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Feather River Bulletin
Quincy, California
September 5, 2018     Feather River Bulletin
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September 5, 2018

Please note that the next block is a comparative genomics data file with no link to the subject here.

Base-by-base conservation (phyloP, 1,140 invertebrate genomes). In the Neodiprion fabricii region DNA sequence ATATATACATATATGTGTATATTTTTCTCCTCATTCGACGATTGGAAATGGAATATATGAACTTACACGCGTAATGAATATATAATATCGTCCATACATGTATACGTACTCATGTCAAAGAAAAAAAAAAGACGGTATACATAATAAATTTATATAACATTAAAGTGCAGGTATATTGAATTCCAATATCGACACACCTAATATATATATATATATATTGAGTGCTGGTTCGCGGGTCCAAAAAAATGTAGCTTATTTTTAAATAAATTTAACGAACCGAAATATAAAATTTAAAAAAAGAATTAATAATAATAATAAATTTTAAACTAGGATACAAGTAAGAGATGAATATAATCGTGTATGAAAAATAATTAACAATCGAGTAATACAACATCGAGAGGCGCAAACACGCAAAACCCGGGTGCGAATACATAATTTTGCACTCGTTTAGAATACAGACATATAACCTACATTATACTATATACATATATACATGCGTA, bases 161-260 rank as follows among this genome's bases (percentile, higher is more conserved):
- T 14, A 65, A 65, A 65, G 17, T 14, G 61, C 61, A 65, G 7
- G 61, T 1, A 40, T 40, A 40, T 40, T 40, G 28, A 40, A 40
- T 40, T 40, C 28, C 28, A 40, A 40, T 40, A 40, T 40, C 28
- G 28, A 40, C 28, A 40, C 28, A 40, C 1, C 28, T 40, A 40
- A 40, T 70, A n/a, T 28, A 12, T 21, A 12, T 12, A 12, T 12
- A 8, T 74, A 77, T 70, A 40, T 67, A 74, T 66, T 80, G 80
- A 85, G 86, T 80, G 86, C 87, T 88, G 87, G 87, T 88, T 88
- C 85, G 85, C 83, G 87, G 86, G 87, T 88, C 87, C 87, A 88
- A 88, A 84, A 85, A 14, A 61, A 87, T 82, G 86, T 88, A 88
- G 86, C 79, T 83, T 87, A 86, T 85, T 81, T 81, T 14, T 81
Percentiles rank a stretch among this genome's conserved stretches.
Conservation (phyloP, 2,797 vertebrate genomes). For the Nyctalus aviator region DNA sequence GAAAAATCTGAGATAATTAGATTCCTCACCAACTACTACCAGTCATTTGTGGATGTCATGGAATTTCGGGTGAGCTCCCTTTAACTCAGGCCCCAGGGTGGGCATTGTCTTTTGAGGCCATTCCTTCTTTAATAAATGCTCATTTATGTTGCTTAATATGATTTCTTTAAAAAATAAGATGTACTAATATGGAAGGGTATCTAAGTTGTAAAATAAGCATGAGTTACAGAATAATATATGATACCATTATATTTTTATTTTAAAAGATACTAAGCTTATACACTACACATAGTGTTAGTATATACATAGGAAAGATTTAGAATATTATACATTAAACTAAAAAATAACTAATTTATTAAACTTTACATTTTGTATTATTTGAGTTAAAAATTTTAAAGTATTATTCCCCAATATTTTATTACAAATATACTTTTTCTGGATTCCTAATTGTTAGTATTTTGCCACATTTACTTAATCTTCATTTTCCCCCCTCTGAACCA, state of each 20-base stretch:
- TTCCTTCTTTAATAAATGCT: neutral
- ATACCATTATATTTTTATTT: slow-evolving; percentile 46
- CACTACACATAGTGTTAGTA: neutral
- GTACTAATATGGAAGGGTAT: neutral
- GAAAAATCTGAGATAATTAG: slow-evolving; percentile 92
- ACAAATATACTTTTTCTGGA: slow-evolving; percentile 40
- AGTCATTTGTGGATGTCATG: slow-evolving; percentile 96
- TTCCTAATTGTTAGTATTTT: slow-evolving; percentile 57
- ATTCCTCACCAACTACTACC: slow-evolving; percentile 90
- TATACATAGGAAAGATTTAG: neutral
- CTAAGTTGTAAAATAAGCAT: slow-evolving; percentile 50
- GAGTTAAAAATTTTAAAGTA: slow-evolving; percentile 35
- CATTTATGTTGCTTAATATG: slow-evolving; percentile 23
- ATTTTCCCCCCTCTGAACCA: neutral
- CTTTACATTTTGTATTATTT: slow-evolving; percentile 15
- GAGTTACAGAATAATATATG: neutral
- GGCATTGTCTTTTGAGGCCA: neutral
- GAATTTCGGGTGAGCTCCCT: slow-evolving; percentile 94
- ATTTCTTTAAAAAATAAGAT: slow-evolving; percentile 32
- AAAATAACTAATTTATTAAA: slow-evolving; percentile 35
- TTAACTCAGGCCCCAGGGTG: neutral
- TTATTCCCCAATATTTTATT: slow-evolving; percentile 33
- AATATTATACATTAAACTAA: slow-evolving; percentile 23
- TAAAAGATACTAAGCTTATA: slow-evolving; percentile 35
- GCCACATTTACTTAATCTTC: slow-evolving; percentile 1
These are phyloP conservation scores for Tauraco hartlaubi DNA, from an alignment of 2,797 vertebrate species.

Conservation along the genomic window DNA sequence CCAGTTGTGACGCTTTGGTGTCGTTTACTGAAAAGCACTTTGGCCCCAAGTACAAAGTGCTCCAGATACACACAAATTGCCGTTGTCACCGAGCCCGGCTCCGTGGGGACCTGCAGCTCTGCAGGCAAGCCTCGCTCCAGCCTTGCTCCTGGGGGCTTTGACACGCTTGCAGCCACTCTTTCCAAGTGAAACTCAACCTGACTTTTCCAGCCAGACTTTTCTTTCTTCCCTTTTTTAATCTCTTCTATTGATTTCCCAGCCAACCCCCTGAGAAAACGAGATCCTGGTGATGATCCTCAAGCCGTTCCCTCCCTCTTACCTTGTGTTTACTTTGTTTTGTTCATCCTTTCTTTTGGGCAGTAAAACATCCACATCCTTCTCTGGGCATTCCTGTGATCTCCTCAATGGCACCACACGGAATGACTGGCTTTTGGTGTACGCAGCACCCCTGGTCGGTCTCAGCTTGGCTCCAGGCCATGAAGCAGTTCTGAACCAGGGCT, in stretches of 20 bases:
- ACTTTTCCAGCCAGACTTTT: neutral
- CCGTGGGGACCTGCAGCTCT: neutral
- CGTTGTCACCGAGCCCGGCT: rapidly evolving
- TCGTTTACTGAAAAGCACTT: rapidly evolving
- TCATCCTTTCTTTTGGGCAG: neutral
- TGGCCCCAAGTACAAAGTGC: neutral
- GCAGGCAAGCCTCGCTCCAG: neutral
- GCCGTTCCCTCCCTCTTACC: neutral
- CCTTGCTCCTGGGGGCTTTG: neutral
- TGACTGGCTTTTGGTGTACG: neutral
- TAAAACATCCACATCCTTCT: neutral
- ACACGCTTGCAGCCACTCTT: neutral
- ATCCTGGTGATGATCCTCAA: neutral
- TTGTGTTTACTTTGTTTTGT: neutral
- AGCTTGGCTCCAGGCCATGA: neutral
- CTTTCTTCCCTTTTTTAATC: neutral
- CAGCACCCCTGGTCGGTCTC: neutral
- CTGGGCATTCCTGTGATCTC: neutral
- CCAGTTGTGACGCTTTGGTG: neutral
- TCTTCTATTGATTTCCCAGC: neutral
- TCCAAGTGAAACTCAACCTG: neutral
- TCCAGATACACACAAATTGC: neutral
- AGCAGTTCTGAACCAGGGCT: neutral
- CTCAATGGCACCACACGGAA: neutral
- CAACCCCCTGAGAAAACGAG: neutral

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Bulletin, Record, Progressive, Reporter Wednesday, Sept. 5, 2018 1B This view of the interior of one of the bunkhouses shows how HistoriCorps volunteers have braced the interior walls while they renovate the cabin. The metal on the wall shows where the wood stove was located inside. Photo by Victoria Metcalf What served as insulation between the wooden walls of the skid shacks is still evident in a few places. HistoriCorps workers and some Plumas National Forest staff are bent on restoring at least one of the old sleeping quarters used by men from the early 1900s to around 1938. Photo by Victoria Metcalf The skid shacks were nothing fancy, but the walls and a door helped keep out the elements during the three seasons men traditionally worked in the timber. A wood stove inside each shack provided heat in the cool and cold months. Photo by Victoria Metcalf Experienced workers and volunteers with HistoriCorps work to help restore two former Swayne Lumber Company skid shacks. The enormous beams in the foreground are placed under each shack to help protect them. Photo courtesy of Plumas National Forest. ne Lum remem ion Victoria Metcalf Assistant Editor New roofs and some tender loving care are once again helping to secure another piece of Plumas County's rich history. In July, a new roof secured a miner's cabin in the Seneca area near Chester. Now two boxcars turned bunkhouses for loggers with the Swayne Lumber Company are receiving the attention of HistoriCorps members. Although devoid of most amenities now considered essential, the boxcars cure bunkhouses, also known as skid shacks, served their purpose in the Swayne Lumber Company's heyday in timber operations. Hot in the summer and cold in the early spring and fall, the structures were home away from home for the men who made their living in the forests of Plumas and Butte counties in the early decades of the 20th century. At work again Members of HistoriCorps -- a nonprofit organization dedicated to restoring and securing some of the nation's treasures on public lands -- were at work at an area just off the Oro-Quinc Highway just miles from Bucks Lake. Four Trees, a wide spot next to the highway that's popular with snowmobilers, was quiet on a Friday mid-morning. A white hardhat, a metal water bowl for dogs, a shade awning, footprints and tire marks in the thick brown dirt were among the signs that people had been working around the two former bunkhouses. That evidence, along with some new mighty, tree-sized beams, a pile of discarded siding and the shell of one of the bunkhouses attested to the work that has been done and what's ahead. Scraps of what must have served as insulation in the early quarter of the 20th century hung in tatters in the exposed walls as one examined the bunkhouse. Time and weather-damaged wood was replaced in some places with new pieces carefully fitted into spaces where damaged pieces were removed. The bunkhouse had also been raised. A combination of thick, sturdy blocks of pine and the occasional jack hoisted the structure off the ground. Obviously the original foundation heavily damaged or possibly rotten had been moved away. A glance at the nearby painted structure showed evidence of a foundation that might survive another decade or two. Logging and locomotives The use of locomotives and rails to transport timber from the forest to the mill isn't uncommon in Plumas County's logging past. But evidence of their existence is becoming harder to detect. At one.time, history enthusiasts and hikers could find ready evidence of the railroads' past. Graded areas and ties were in ready evidence of narrow gauge activities, but only the grades, now sprouting trees, remain. "As business enterprises, the several companies discussed saw the entire gamut of the lumber industry problems; overproduction and low prices, mills burned to the ground, foreclosures, exhaustion of timberlands, loss of vessels at sea, train wrecks, forest fires and the Depression," wrote David W. Braun in his 1992 book "The Swayne Lumber Company: Narrow Gauge Logging in the Merrimac Forest." In fact, it was the failure of the Truckee Lumber Company in late 1909 that eventually contributed to the 1917 beginnings of the Swayne operation. The Truckee company formed in 1867. One of its first tasks was to cut 10,000 railroad ties and two million feet of bridge timbers for the Central Pacific Railroad. The new Truckee company operated in the Truckee River basin, according to Braun, By 1883, the mill portion of the operation boasted 50 employees and had a capacity to run 75,000 feet in a 12-hour shift. The company also included a water mill at Altal a three-story box factory, a drying house and warehouse in Truckee and facilities in San Francisco. Braun said that the city-based operation was within a block of the Central Pacific Railroad tracks for convenience. During the early part of the 20th century the lumber comPanY focused on its narrow gauge operation. It was believed that locomotive transport was less expensive than transportation with what was known as river drives-- floating logs down river to its landings-- or hauls through the Truckee River canyon. In 1902 and 1903, two major fires hit the company. The box factory was lost and the following year the sawmill in Truckee burned. Although the box factory was rebuilt and the mill relocated it cost the company. The fmal day of operation was Nov. 6, 1909. The Truckee Republican, the town's newspaper said in part, "And now the institution that has supported so many happy families in the past is now silent -- a memory." "As early as the mid-1880s, William H. Kruger of Truckee was looking for other areas to expand his lumbering operations," Braun said. His holdings in Tahoe and Truckee were worked out and he set his sites on the Merrimac Forests in Plumas and Butte counties. Changing forests In 1899 the Merrimac Land and Lumber Company was incorporated in Plumas County. W.H. Kruger was one of its directors. "The purpose of the company was to purchase timber holdings in Butte and Plumas counties, especially in the area surrounding the village of Merrimac," according to Braun. The area was bordered on one side by the Feather River Canyon and by the Middle Fork on another. "From west to east, the area extends from Berry Creek to Granite Basin and Buck's Lake." It appears that Kruger planned to exhaust the Truckee/Tahoe timberlands and then move to the Merrimac Forest and Butte County, A steam tractor operation had worked this area previously. But upon Kruger's death, his son-in-law, O:C. Haslett began surveying the new land with a mind toward bringing in a logging railroad. The plan was to have it connect with'the Western Pacific Railroad. The great earthquake of 1906 in San Francisco seemed like a golden Opportunity for the company. It was there to provide the lumber to help rebuild the heavily damaged city. Haslett obtained a mortgage of $180,000 on his holdings to build up his company to meet the demands. Before the earthquake, plans progressed for the Butte and, Plumas Railway that would have gone from Oroville and up the Feather River Canyon. It would have ended somewhere in Plumas County. According to Braun's research, this was actually a front for the Western Pacific's plans to build along the North Fork of the Feather River. Why the secrecy was necessary wasn't made clear. And just how this would have fit into Arthur W. Ked(lie's plans for a railroad through the Feather River Canyon isn't discussed. With the apparent support of Oroville businesses and officials, the new company was set to relocate from Truckee to Oroville in 1909. That same year the company purchased timber r holdings along the Western Pacific right-of-way in both counties. By that fall a company with a background in building railroads was hired to establish a line from French Creek to Stanwood. Besides the men employed'to work onthe new line, another 50 men were employed in the timber and sawmill operation required for the effort. And the mill was under construction in Oroville. Eventually the operation, fueled by another funding source, was set to begin a new phase. "The newly acquired financing allowed Truckee Lumber to commence building a 36-inch narrow gauge line northeast of Oroville along the route following Dry Creek to Saddleback near Whitewashed Trees (an early name for Four Trees)," Braun explained. It was completed to Berry Creek by May 1911. "By 1911 operations were in full swing at the Oroville mill and on the railroad. The mill employed 100 men cutting 125,000 feet of lumber daffy," Another 100 men were employed in timber operations. All seemed well as far as management was concerned, however those working the new line knew differently. The line was known forits sharp curves and steep grades. On June 18, 1911, the locomotive and its four fully loaded cars went off what was known as the O'Rourke Trestle near Berry Creek. Although the men jumped free and the worst injury recorded was a broken arm, railroad workers joined forces in claiming that it was one of the most dangerous routes in the country, according to Braun. The men went on strike, calling for better conditions. Company officials however made it appear that the issue was the hours men worked and not the true nature of their concerns -- the railroad route and its hazardous conditions. Despite company demands that the men return to work, the company then filled the jobs with willing workers. The men held out as long as possible before at long last they returned to their jobs. Despite their eventual willingness to work, the company had to shut down in September, 1911. The real problem was the economic conditions of the times. Lumber wasn't getting sotd at a rate necessary to support the operation. At this point the Swayne Lumber Company that had operations near the Truckee Lumber Company, became noteworthy. At the time that the Truckee Lumber Company was organizing and building its operations in Butte and Plumas counties, another company was working in the area later named Swayne Hill. It also had holdings in the Merrimac area. In 1909 Robert H. Swayne of San Francisco, his son and partners formed the Feather River Lumber Company. They were also involved in other holdings, including a steam ship company for hauling lumber. See Swayne, page lOB 1